What are the signs and symptoms of Kawasaki disease?
The disease most often begins with a high fever, between 102 and 104 degrees, that lasts an average of 10 days. The fever does not go down with usual doses of ibuprofen, acetaminophen or antibiotics.
Other symptoms of Kawasaki disease are:
- Rash on the trunk of the body and genitals
- Extremely red, bloodshot eyes
- Red, swollen hands and feet
- Red cracked lips and swollen tongue
- Swollen lymph nodes in the head and neck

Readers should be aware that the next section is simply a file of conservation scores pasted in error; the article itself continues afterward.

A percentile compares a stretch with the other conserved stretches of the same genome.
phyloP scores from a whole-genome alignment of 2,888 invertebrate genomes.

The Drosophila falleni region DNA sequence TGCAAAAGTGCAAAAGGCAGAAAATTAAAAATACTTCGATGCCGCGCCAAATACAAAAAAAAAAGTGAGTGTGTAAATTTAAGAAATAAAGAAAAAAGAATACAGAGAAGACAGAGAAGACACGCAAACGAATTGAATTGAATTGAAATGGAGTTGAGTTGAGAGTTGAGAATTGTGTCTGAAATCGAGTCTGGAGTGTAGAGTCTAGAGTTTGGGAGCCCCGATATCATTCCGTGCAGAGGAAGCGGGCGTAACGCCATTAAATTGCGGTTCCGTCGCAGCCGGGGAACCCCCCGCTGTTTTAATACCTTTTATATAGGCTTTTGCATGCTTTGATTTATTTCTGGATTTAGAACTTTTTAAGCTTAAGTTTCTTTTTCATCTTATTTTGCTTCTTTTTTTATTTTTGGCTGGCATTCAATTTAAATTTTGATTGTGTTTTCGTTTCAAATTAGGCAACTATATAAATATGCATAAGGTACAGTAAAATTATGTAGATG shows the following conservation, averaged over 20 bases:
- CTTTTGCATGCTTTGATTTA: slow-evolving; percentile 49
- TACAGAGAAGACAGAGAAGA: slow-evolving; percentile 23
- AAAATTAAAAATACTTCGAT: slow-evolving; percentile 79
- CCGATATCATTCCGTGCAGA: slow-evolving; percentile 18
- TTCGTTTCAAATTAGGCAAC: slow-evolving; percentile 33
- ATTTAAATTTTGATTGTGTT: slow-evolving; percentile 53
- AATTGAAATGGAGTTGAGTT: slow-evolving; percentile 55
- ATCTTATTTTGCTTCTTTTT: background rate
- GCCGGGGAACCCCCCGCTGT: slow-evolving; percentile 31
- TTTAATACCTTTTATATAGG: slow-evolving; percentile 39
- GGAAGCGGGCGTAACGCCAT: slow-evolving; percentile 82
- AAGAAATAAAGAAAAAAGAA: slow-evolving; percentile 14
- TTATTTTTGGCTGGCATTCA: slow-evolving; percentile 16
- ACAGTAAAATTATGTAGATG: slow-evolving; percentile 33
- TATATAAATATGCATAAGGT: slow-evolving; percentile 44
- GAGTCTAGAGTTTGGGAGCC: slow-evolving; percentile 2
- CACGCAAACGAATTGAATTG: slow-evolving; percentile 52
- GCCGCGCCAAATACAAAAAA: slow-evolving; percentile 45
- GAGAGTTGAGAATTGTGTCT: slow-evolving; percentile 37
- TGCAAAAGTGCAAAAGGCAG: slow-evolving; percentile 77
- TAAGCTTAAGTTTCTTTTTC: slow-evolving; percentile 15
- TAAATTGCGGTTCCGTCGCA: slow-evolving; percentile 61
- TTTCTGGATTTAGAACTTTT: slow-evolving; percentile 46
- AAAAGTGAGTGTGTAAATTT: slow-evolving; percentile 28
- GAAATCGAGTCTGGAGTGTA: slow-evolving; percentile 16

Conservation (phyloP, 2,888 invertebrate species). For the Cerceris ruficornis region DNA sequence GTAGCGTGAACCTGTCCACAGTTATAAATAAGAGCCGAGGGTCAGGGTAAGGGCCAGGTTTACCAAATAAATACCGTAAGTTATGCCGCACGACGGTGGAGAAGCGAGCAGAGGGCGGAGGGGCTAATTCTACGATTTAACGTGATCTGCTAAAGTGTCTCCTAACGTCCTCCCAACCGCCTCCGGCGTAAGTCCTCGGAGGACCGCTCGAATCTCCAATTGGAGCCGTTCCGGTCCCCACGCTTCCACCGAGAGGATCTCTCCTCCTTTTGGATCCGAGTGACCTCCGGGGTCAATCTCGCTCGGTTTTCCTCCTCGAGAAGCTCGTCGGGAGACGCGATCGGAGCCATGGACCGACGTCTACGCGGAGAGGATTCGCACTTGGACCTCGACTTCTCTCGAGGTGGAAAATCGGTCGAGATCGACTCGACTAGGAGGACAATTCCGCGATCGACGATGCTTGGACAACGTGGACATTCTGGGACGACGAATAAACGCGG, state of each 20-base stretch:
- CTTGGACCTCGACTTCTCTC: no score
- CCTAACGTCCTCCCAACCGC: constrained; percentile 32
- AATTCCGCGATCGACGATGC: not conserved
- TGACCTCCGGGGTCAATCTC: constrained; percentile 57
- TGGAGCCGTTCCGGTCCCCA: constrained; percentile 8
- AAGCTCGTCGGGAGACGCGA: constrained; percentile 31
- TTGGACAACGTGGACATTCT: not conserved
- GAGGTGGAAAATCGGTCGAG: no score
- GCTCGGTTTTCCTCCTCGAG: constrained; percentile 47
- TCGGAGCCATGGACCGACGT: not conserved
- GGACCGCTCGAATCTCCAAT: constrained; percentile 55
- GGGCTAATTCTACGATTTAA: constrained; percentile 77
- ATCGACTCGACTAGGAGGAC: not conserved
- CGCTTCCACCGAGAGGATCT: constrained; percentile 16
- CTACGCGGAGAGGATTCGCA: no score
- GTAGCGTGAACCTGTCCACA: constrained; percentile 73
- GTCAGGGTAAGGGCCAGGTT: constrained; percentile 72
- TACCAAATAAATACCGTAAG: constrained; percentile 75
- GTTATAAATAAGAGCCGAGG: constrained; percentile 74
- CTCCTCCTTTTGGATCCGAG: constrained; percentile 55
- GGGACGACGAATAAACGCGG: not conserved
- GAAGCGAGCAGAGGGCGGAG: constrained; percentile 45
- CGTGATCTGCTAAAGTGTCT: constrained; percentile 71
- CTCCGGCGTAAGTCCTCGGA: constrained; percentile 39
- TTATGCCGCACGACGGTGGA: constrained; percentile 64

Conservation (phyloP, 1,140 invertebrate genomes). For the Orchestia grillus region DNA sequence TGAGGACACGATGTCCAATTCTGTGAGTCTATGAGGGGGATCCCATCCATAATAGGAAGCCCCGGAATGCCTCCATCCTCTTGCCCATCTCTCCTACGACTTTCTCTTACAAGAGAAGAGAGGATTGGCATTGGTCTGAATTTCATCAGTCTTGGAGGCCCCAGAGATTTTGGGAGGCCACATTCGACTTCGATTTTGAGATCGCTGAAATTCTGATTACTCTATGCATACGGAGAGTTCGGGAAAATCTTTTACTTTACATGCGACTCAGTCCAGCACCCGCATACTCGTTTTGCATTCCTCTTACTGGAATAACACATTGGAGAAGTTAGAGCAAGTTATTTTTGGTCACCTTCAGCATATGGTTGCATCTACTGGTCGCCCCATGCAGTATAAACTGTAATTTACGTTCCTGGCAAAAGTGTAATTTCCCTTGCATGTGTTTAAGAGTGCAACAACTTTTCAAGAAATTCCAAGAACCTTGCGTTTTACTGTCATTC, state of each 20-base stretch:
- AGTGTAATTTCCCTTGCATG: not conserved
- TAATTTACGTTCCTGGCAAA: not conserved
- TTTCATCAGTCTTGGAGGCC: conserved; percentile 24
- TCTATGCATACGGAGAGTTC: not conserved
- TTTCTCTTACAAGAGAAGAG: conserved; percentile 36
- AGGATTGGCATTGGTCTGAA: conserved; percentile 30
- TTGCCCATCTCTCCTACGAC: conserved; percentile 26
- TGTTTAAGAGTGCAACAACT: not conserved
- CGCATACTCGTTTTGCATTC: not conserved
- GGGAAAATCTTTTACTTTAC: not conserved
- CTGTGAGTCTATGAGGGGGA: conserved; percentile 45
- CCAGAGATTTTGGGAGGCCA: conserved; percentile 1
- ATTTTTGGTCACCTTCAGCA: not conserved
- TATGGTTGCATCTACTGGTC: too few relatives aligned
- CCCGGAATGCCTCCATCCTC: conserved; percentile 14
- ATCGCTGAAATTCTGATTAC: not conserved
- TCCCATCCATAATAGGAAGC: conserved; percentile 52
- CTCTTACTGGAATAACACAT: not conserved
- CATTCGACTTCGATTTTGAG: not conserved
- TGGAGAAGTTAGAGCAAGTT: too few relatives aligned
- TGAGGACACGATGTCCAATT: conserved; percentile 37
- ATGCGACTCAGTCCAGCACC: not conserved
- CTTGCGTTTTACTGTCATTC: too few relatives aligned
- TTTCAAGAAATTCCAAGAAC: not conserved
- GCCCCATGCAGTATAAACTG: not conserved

Children with Kawasaki disease are very swollen on the outside of their body, and the inflammation also occurs on the inside of the body in the blood vessels. Some children can develop problems with their blood vessels, especially the arteries that feed the heart (the coronary arteries).
Although Kawasaki disease is more common among people of Asian descent, children of any racial or ethnic background can be affected. Boys seem more susceptible to the disease than girls, but the reason is still unknown.